The Wow Wow Tuna sandwich is a Santa Cruz cult favorite. Built on two fluffy slices of conventional whole wheat or white bread, the kind that’s so soft that it sticks to your teeth, its generous scoop of tuna salad blends canned tuna, mayo, diced red onion, celery and sweet pickle relish. Iceberg lettuce and a slice of white or yellow American cheese protects the delicate bread from getting soggy as the plastic-wrapped sandwich waits, in an open cooler in the back corner of Seabright’s Day’s Market Liquors & Deli, to be picked up by some hungry soul for $2.69. Below it is a sign that reads: “Wow Wow Tuna / Since 1985.”
I had eaten my first Wow Wow the week before, after receiving a cryptic text message from a friend: “Hot Tip: Day’s Market has been sold and there will no longer be tuna wow-wow sandwiches. The end of an era is nigh.” I had never heard of the sandwich, but was surprised to hear that Day’s Market was changing hands.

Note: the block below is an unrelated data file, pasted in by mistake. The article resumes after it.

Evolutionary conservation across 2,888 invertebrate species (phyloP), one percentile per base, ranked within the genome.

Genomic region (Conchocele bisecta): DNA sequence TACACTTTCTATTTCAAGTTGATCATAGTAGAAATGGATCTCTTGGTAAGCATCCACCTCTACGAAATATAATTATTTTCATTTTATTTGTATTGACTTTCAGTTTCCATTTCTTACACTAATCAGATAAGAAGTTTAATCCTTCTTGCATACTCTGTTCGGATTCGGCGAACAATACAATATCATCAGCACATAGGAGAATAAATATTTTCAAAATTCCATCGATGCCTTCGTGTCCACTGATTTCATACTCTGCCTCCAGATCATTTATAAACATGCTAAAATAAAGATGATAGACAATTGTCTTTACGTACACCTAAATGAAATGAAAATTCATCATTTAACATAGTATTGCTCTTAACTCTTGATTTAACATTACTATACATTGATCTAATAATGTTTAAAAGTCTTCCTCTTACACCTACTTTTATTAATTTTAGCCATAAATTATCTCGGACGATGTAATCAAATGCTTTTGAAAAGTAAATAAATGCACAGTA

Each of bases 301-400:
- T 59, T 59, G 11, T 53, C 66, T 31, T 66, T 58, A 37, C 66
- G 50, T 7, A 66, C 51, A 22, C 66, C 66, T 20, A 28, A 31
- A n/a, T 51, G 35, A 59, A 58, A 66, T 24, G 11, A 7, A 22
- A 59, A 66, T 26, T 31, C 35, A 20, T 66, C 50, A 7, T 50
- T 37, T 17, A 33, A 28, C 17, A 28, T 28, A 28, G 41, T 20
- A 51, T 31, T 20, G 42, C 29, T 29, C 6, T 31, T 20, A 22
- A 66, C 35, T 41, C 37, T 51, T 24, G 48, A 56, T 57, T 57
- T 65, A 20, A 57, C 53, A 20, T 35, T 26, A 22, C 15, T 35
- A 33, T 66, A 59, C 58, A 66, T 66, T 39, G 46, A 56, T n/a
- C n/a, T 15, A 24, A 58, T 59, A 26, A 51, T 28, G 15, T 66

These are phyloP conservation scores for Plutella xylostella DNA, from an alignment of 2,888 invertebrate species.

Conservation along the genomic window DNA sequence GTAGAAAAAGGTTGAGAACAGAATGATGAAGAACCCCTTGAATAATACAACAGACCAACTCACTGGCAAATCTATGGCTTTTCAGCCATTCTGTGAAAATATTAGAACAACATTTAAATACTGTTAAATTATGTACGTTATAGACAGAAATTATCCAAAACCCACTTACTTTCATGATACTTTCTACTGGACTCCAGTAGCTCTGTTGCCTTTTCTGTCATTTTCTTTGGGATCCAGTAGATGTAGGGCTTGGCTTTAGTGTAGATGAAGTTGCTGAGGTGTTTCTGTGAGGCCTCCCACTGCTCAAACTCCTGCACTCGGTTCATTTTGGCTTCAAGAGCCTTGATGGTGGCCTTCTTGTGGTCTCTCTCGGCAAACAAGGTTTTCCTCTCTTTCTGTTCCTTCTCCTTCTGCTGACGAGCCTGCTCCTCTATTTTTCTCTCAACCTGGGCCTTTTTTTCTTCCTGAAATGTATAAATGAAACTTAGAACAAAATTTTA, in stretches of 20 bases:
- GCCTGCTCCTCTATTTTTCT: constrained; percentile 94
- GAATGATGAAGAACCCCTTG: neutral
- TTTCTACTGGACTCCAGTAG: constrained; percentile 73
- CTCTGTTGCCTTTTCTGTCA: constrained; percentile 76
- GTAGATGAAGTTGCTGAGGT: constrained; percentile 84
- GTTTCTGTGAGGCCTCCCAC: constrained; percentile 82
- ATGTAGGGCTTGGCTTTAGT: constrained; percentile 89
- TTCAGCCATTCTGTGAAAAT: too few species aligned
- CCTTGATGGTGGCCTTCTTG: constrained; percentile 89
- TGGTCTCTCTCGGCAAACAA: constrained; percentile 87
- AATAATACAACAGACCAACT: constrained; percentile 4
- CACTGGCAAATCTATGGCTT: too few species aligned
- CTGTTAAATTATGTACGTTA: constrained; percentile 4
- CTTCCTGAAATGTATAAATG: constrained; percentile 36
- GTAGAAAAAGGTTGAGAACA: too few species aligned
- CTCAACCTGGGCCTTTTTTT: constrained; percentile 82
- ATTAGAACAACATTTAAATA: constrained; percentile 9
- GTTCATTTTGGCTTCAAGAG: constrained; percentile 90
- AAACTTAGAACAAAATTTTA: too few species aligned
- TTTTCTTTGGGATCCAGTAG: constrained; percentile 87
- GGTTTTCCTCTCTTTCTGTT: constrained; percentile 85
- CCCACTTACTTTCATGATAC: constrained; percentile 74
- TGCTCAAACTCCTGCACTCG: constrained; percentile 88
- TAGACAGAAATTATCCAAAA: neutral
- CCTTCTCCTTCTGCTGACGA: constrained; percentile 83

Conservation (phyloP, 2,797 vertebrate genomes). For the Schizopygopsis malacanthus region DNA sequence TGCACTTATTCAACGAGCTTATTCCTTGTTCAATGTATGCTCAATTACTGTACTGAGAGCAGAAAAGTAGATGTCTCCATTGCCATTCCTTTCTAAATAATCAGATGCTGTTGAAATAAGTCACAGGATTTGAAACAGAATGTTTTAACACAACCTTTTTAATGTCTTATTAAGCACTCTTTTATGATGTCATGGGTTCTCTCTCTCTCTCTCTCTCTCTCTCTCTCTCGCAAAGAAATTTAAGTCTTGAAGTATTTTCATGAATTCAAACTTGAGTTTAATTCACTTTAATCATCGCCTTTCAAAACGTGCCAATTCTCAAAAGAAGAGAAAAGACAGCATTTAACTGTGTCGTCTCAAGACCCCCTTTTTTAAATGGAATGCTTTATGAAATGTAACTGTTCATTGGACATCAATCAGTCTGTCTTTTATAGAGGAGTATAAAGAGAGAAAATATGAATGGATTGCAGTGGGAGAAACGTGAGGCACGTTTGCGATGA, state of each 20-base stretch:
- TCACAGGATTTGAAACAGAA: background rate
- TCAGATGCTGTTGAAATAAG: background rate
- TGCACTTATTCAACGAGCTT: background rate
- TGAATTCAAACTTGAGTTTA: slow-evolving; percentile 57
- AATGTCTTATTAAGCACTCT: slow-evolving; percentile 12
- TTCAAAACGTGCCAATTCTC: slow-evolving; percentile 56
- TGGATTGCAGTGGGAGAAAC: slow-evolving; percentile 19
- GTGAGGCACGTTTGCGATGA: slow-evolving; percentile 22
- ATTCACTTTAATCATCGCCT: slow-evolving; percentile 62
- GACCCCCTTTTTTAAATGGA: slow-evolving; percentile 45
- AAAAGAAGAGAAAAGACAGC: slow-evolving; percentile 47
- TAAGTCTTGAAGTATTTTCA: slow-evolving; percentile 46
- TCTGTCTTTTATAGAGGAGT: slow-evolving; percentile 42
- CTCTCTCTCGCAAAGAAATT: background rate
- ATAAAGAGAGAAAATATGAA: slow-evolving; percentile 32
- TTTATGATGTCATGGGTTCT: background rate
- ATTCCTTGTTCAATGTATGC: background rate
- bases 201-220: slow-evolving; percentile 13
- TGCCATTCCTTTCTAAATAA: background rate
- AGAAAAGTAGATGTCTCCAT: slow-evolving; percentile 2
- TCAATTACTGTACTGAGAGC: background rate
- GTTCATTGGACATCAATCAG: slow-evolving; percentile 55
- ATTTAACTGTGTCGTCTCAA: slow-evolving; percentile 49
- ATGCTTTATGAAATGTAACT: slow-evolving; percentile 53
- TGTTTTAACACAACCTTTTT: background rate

Within a few days, I was back for my second Wow Wow. I woke up craving it, and even though I brought a lunch from home to work, I nonetheless found myself standing in line on my break holding the sandwich and a bag of Zapp’s Voodoo potato chips. The couple in front of me at the register looked like they had seen better times as they dug wadded bills and coins from their pockets to pay for their groceries. As they finished, the woman sent her companion back to grab one more forgotten thing. When he returned, he tossed a tuna sandwich on the counter.
In my car with the windows rolled down on the cliff over Seabright Beach, I assessed my humble lunch. As I ate, my mind wandered, thinking of all of the places that I used to go in Santa Cruz that aren’t there anymore, iced mochas with fresh whipped cream on the porch of Cafe Pergolesi, aimless afternoons spent reading cookbooks in Logos.
To my pleasant surprise, the sandwich was perfect. Fresh, crunchy and not at all soggy. It’s the ideal meal for the busy, the broke and the beach-going, an artifact of changing times in Santa Cruz, a meal worth experiencing before it’s gone.